This Disney death was nearly even more disturbing

If you had a childhood after 1942 that involved watching Disney movies, you probably remember the moment a certain young deer lost his mother to a hunter.

The "Bambi" scene starts with fawn Bambi and his mother discovering a patch of grass in the snowy forest landscape. They start happily munching, until the mother becomes aware of a hidden danger, and tells Bambi to run for safety. The camera hones in on the fawn as bullets ring out. Bambi's mom encourages him on, and then falls silent. Once he's out of danger, Bambi calls out, "Mother! Mother?" into the now falling snow. Instead of his mom, he's greeted by a huge stag, the Prince of the Forest, who tells him, "Your mother can't be with you anymore," and adopts the baby animal.

The death of Bambi's mom has become a cultural shorthand for emotionally devastating movie scenes. And it was nearly even worse. 

Reportedly the original plan was to show Bambi's mom lying dead in a pool of blood. Watching the fawn slowly understand what's happened out of his and our sight is enough to choke up even the most cold-hearted moviegoer. Imagine combining that with the gore of a dead deer.

There was one silver lining to come out of this creator of early childhood nightmares. After receiving so much backlash, Walt Disney decided that "Lady and the Tramp" would not include a dead dog. You're welcome, Trusty.

This Star Wars character was supposed to die in Return of the Jedi

"Star Wars" doesn't shy away from killing off sympathetic characters: RIP Uncle Owen (Abraham Benrubi), Aunt Beru (Shelagh Fraser), Obi-Wan Kenobi (Alec Guinness) and Qui-Gon Jinn (Liam Neeson). However, one character made it further than he was originally supposed to — but not because the director suddenly developed a soft spot for him.

"Star Wars" producer Gary Kurtz worked on "Episode IV" and "V" and part of "VI." He told the LA Times that in the original outline for what became 1983's "Episode VI: Return of the Jedi," Han Solo (Harrison Ford) survived his run-ins with Jabba the Hutt and carbonite, only to die during a Resistance raid on an Imperial base (presumably similar to the Endor scenario in the final version).

However, as Kurtz tells it, franchise creator George Lucas changed his mind, deciding that he didn't want any of the main characters to die, at least partly because he worried it might affect toy sales. Released in 1978, the "Star Wars" toy line made $100 million in its first year.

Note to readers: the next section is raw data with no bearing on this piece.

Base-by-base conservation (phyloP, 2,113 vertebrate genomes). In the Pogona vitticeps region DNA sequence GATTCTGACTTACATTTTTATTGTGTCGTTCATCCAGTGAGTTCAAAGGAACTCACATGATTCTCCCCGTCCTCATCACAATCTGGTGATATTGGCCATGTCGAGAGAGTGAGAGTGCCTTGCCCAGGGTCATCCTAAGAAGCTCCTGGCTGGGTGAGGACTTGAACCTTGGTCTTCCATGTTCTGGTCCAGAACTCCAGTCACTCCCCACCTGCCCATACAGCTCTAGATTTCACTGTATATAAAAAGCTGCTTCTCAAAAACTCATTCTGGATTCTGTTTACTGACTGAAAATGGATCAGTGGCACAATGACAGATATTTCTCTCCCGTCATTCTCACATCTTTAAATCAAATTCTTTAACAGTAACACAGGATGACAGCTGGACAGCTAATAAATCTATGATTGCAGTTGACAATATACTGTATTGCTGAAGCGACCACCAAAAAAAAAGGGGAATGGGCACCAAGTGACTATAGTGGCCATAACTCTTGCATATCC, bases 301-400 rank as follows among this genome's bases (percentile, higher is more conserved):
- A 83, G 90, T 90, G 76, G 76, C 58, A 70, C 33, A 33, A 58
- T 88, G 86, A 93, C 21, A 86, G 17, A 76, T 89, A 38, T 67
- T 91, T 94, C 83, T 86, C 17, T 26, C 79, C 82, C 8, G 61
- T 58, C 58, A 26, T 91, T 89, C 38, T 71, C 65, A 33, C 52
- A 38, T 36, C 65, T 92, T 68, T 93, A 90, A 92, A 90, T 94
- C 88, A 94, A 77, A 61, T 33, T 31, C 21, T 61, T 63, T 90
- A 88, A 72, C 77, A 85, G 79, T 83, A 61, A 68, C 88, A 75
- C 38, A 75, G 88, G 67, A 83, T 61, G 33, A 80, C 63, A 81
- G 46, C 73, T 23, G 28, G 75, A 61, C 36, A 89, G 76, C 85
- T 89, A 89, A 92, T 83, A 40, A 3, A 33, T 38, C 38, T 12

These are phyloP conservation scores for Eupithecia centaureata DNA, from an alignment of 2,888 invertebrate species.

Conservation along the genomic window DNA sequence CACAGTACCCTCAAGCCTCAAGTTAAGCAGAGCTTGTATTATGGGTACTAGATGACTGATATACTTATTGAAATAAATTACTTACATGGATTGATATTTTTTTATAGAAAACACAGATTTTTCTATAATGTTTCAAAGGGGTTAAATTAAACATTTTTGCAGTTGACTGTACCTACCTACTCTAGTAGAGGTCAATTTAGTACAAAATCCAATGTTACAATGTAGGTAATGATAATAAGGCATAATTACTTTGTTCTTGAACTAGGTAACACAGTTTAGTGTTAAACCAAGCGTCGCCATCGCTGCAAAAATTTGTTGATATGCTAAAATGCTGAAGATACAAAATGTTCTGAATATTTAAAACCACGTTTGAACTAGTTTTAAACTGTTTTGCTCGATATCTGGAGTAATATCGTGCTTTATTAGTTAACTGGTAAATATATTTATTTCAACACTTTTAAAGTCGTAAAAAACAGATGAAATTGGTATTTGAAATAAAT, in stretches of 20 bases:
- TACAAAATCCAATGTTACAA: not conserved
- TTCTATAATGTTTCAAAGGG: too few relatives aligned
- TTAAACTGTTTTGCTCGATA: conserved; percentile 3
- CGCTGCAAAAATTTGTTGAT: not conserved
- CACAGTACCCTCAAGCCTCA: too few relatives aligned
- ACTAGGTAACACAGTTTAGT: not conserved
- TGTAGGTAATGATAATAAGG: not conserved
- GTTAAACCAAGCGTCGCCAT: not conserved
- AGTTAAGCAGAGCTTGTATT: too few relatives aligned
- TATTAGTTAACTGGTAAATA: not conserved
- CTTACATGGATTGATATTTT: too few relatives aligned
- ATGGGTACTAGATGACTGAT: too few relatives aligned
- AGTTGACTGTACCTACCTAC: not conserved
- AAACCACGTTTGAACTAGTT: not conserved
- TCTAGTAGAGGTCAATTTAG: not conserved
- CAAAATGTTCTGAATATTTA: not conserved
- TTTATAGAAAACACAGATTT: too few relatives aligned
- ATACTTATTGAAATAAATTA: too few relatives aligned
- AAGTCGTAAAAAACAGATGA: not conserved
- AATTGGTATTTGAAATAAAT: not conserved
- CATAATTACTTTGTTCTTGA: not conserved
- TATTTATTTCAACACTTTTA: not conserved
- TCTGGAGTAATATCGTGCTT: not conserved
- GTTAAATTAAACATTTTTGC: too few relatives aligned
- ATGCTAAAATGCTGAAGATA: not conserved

Han scraped through to the next episode, four movies later: 2015's "The Force Awakens." But then he was murdered by his own son, Kylo Ren (Adam Driver). Kurtz bowed out much earlier. He was so frustrated with Lucas' soft-boiled new "Jedi" ending, which he felt drew too much on the plotline of "A New Hope," that he quit the production.

This Goodfellas victim wasn't supposed to survive the first scene

"Goodfellas" made it clear that sudden, violent deaths are par for the course in the Mafia. One such memorable scene appeared in the original shooting script, but much earlier.

In the final movie, Billy Batts (Frank Vincent) survives six years in prison, only to bust Tommy's (Joe Pesci) sociopathic ego (and another part of his anatomy) a little too hard at his "Welcome Home" party. With the help of Henry (Ray Liotta) and Jimmy (Robert De Niro), Tommy comes back when everyone else has left, and beats Batts to death.

The interaction between Tommy and Batts is pretty similar in the original script. Yes, the shoe shine box comes up. However, the scene is the very first of the entire film. It's followed by the trio's visit to Tommy's moms for burial supplies, and then by the scene that ultimately became the opener: their drive to bury Batts. As in the movie, this is interrupted briefly by a still-alive Batts, and the scene ends with Henry saying, "As far back as I can remember, I've always wanted to be a gangster."

By keeping the identity of the body in the trunk at the start anonymous, the movie ultimately creates a stronger sense of foreboding. Driving around with a body in the trunk seems pretty normal for these guys: it could be any of many victims in there. Either way, you pick up on Tommy's style much faster than Batts.

One Avenger originally got a more dramatic send-off

You probably already have feelings about that Black Widow Scene in "Avengers: Endgame."

Mini recap: During the time travel quest to capture all the Infinity Stones and call a mulligan on the battle with Thanos (Josh Brolin), Natasha Romanov, aka Black Widow (Scarlett Johansson), sacrifices herself so that Clint Barton, aka Hawkeye (Jeremy Renner), can collect the Soul Stone.

Many fans found the final version of the scene devastating. Black Widow had been with the "Avengers" franchise since 2010's "Iron Man 2," and some felt that she deserved to see out the final (final) battle. Or at least go down fighting.

For her part, when Johansson found out about her "Avengers: Endgame" sacrifice, she felt that it was fitting for her character. However, exactly how Romanov died changed between the script and the movie — and the original did involve a battle. Johansson told the BBC that she and Renner shot a longer sequence on Vormir, which had them battling Thanos' army to reach the cliff edge. As in the final version, they disagree over who should die, but Romanov fights her way to the edge first and jumps over.

Directors Anthony and Joe Russo eventually changed their minds. Johansson said they felt — and she agreed — that something more "immediate" would be "a more impactful experience for the audience." So they went back and shot the final version of the scene, which involves a longer goodbye between the two characters.